Now that Lenovo has IBM’s X86 server business, it’s able to freely participate in partnerships with storage suppliers. Does it view storage as a market into which it can expand?
Although not a storage vendor in the mainstream array sense Lenovo does have a number of storage product lines:
- PX2-300D and PX4-400D NVR video surveillance arrays, basically RAID-protected filers with Atom-powered processors and LifeLine SW providing small office NAS functionality
- ThinkServer SA120 Direct-attach storage 12-bay, 3.5-inch drive, rack enclosures with four optional 2.5-inch SSD bays, and up to two controllers
- Lenovo-EMC desktop and network (rack enclosure/tower) storage – reference the EMC Lenovo deal in 2013
- Lenovo VNX arrays
It's following on from IBM participation in EMC’s converged/integrated server/storage/networking VSPEX reference architecture scheme with two EMC-validated systems:
- EMC VSPEX by Flex System for Private Cloud supporting 200 – 1,000 Virtual machines
- EMC VSPEX by Flex System for VDI
They "feature Lenovo ThinkServer systems with the latest Intel processors, RackSwitch networking, EMC storage, and VMware virtualisation".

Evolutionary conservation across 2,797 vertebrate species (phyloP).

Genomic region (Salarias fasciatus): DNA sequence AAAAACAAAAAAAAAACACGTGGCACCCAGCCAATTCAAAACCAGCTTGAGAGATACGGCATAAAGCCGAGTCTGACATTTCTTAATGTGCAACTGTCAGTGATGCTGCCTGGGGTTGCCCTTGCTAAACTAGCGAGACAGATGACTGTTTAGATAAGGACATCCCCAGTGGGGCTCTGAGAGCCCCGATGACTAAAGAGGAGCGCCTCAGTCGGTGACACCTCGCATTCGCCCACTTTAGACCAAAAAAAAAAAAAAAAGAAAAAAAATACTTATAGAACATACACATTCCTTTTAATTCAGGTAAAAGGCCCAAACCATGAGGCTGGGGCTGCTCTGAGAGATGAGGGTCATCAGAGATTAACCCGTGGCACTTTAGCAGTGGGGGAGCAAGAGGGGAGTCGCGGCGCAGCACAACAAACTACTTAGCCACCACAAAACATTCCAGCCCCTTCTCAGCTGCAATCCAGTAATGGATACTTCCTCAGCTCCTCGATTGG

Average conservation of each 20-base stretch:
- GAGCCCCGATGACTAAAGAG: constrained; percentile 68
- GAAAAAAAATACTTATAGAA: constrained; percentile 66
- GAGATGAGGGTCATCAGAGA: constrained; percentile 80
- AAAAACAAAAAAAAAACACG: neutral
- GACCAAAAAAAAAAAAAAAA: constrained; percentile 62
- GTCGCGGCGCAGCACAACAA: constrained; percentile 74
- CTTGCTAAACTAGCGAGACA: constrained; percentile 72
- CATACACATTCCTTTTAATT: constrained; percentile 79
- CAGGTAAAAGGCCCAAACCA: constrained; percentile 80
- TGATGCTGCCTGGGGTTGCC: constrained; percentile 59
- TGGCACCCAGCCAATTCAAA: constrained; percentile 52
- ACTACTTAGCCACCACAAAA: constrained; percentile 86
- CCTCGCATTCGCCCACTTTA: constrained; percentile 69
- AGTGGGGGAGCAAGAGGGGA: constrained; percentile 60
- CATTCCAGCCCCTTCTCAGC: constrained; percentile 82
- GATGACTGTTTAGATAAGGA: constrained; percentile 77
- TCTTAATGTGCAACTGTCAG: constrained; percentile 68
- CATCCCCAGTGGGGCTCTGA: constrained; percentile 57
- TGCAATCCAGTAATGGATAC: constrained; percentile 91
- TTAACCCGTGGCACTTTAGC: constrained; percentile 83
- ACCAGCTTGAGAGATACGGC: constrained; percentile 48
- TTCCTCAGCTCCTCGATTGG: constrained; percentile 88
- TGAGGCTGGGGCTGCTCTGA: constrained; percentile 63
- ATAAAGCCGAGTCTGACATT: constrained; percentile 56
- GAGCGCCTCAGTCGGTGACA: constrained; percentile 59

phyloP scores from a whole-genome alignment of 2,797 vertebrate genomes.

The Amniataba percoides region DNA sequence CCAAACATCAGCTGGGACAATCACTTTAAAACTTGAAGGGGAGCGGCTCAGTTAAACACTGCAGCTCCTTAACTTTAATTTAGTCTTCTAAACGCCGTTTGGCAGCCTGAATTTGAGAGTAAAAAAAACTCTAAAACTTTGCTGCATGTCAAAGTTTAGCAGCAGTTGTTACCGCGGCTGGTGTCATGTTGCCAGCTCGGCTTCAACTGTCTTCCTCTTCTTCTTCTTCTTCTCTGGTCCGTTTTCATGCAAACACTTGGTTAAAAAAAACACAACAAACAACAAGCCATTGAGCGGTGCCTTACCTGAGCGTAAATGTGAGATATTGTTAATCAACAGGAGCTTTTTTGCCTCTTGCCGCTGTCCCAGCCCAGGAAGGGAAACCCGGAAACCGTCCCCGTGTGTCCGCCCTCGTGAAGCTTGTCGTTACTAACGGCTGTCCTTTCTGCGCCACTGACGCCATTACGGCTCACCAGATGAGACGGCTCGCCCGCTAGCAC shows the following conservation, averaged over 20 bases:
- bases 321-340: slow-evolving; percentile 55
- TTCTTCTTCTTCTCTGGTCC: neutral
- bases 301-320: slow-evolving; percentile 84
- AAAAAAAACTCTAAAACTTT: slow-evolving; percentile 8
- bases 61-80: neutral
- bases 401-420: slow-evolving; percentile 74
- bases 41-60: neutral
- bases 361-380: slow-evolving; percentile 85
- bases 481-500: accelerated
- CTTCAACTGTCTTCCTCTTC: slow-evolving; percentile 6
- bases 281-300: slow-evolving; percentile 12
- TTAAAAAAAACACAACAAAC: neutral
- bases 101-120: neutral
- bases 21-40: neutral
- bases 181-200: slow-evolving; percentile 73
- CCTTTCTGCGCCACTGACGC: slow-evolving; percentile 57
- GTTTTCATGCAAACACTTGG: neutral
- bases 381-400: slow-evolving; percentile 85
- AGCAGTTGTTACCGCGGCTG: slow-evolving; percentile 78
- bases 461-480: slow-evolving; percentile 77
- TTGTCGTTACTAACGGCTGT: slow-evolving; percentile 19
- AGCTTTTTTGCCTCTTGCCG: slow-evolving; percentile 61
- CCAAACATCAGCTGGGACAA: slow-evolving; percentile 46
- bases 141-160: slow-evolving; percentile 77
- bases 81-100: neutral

Lenovo is also involved in IBM’s Storwize V7000 arrays with, for example, the Lenovo 6195 Storwize V7000.
The questions El Reg is asking itself are:
- Will Lenovo move into the networked storage array business?
- Will Lenovo do VSPEX-like deals with other suppliers, such as NetApp?
- Will Lenovo produce its own integrated server/storage/networking products?
- Will Lenovo partner hyperconverged systems suppliers by running their SW on its servers?
That fourth question was prompted by the Maxta and Simplivity deals with Cisco UCS servers running their software.
There may well be an agreement between IBM and Lenovo specifying that Lenovo will not offer any competition for IBM storage arrays for a certain period of time.
If there isn’t, or when it runs out, just how will server-shipping Lenovo view the storage market? Watch this space. ®